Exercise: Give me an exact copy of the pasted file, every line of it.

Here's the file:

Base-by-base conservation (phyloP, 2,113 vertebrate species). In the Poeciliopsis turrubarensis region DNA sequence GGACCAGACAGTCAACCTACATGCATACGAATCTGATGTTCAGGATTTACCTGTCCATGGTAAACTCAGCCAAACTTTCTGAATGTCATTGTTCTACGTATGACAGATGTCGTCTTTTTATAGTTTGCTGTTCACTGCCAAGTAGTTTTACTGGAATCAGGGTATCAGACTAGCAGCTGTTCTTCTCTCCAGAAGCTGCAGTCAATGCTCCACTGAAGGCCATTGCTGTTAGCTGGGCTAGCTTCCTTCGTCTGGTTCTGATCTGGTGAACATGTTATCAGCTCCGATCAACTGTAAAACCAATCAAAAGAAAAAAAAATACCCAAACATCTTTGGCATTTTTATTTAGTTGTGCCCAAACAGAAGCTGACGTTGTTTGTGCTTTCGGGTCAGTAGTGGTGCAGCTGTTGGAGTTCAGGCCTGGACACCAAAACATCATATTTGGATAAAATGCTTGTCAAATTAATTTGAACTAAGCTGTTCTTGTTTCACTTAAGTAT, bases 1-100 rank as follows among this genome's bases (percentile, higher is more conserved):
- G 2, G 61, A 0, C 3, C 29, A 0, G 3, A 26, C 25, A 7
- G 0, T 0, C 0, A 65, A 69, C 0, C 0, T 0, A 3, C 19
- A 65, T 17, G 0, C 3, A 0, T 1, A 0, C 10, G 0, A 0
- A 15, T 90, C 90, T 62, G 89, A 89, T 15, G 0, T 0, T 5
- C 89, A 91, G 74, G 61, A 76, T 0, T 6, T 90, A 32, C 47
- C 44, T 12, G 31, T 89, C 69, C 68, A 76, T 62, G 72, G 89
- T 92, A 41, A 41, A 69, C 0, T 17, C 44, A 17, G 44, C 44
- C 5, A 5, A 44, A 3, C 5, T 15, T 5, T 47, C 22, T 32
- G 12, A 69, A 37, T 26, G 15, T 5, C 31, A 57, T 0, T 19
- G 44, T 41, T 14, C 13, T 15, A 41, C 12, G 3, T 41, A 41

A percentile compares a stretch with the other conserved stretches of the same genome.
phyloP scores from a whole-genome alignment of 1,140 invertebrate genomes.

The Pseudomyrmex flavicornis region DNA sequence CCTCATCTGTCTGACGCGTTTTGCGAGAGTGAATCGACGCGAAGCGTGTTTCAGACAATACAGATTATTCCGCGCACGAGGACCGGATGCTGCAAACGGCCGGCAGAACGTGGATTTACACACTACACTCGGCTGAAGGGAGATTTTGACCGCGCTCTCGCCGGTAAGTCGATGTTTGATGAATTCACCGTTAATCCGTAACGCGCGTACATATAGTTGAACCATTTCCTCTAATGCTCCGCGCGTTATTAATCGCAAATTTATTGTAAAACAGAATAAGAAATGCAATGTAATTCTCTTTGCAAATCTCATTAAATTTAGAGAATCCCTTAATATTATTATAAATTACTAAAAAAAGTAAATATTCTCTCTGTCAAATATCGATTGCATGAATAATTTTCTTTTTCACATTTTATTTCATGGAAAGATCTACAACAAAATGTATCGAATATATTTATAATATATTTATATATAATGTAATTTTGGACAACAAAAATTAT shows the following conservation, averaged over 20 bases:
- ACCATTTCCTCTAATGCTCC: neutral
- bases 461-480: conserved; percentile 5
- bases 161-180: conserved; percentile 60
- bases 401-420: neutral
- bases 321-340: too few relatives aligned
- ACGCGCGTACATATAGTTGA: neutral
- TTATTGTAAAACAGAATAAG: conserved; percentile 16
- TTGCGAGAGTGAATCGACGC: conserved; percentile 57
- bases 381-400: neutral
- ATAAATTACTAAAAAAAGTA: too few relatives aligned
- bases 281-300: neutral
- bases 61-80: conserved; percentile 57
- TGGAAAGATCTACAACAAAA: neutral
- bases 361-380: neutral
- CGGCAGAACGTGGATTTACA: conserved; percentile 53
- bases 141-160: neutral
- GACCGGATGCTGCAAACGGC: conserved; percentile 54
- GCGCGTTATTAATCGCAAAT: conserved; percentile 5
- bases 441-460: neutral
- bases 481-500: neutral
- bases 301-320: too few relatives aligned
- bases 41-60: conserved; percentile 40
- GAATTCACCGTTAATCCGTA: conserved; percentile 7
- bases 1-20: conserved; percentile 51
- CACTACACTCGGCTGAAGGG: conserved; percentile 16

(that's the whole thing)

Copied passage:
Base-by-base conservation (phyloP, 2,113 vertebrate species). In the Poeciliopsis turrubarensis region DNA sequence GGACCAGACAGTCAACCTACATGCATACGAATCTGATGTTCAGGATTTACCTGTCCATGGTAAACTCAGCCAAACTTTCTGAATGTCATTGTTCTACGTATGACAGATGTCGTCTTTTTATAGTTTGCTGTTCACTGCCAAGTAGTTTTACTGGAATCAGGGTATCAGACTAGCAGCTGTTCTTCTCTCCAGAAGCTGCAGTCAATGCTCCACTGAAGGCCATTGCTGTTAGCTGGGCTAGCTTCCTTCGTCTGGTTCTGATCTGGTGAACATGTTATCAGCTCCGATCAACTGTAAAACCAATCAAAAGAAAAAAAAATACCCAAACATCTTTGGCATTTTTATTTAGTTGTGCCCAAACAGAAGCTGACGTTGTTTGTGCTTTCGGGTCAGTAGTGGTGCAGCTGTTGGAGTTCAGGCCTGGACACCAAAACATCATATTTGGATAAAATGCTTGTCAAATTAATTTGAACTAAGCTGTTCTTGTTTCACTTAAGTAT, bases 1-100 rank as follows among this genome's bases (percentile, higher is more conserved):
- G 2, G 61, A 0, C 3, C 29, A 0, G 3, A 26, C 25, A 7
- G 0, T 0, C 0, A 65, A 69, C 0, C 0, T 0, A 3, C 19
- A 65, T 17, G 0, C 3, A 0, T 1, A 0, C 10, G 0, A 0
- A 15, T 90, C 90, T 62, G 89, A 89, T 15, G 0, T 0, T 5
- C 89, A 91, G 74, G 61, A 76, T 0, T 6, T 90, A 32, C 47
- C 44, T 12, G 31, T 89, C 69, C 68, A 76, T 62, G 72, G 89
- T 92, A 41, A 41, A 69, C 0, T 17, C 44, A 17, G 44, C 44
- C 5, A 5, A 44, A 3, C 5, T 15, T 5, T 47, C 22, T 32
- G 12, A 69, A 37, T 26, G 15, T 5, C 31, A 57, T 0, T 19
- G 44, T 41, T 14, C 13, T 15, A 41, C 12, G 3, T 41, A 41

A percentile compares a stretch with the other conserved stretches of the same genome.
phyloP scores from a whole-genome alignment of 1,140 invertebrate genomes.

The Pseudomyrmex flavicornis region DNA sequence CCTCATCTGTCTGACGCGTTTTGCGAGAGTGAATCGACGCGAAGCGTGTTTCAGACAATACAGATTATTCCGCGCACGAGGACCGGATGCTGCAAACGGCCGGCAGAACGTGGATTTACACACTACACTCGGCTGAAGGGAGATTTTGACCGCGCTCTCGCCGGTAAGTCGATGTTTGATGAATTCACCGTTAATCCGTAACGCGCGTACATATAGTTGAACCATTTCCTCTAATGCTCCGCGCGTTATTAATCGCAAATTTATTGTAAAACAGAATAAGAAATGCAATGTAATTCTCTTTGCAAATCTCATTAAATTTAGAGAATCCCTTAATATTATTATAAATTACTAAAAAAAGTAAATATTCTCTCTGTCAAATATCGATTGCATGAATAATTTTCTTTTTCACATTTTATTTCATGGAAAGATCTACAACAAAATGTATCGAATATATTTATAATATATTTATATATAATGTAATTTTGGACAACAAAAATTAT shows the following conservation, averaged over 20 bases:
- ACCATTTCCTCTAATGCTCC: neutral
- bases 461-480: conserved; percentile 5
- bases 161-180: conserved; percentile 60
- bases 401-420: neutral
- bases 321-340: too few relatives aligned
- ACGCGCGTACATATAGTTGA: neutral
- TTATTGTAAAACAGAATAAG: conserved; percentile 16
- TTGCGAGAGTGAATCGACGC: conserved; percentile 57
- bases 381-400: neutral
- ATAAATTACTAAAAAAAGTA: too few relatives aligned
- bases 281-300: neutral
- bases 61-80: conserved; percentile 57
- TGGAAAGATCTACAACAAAA: neutral
- bases 361-380: neutral
- CGGCAGAACGTGGATTTACA: conserved; percentile 53
- bases 141-160: neutral
- GACCGGATGCTGCAAACGGC: conserved; percentile 54
- GCGCGTTATTAATCGCAAAT: conserved; percentile 5
- bases 441-460: neutral
- bases 481-500: neutral
- bases 301-320: too few relatives aligned
- bases 41-60: conserved; percentile 40
- GAATTCACCGTTAATCCGTA: conserved; percentile 7
- bases 1-20: conserved; percentile 51
- CACTACACTCGGCTGAAGGG: conserved; percentile 16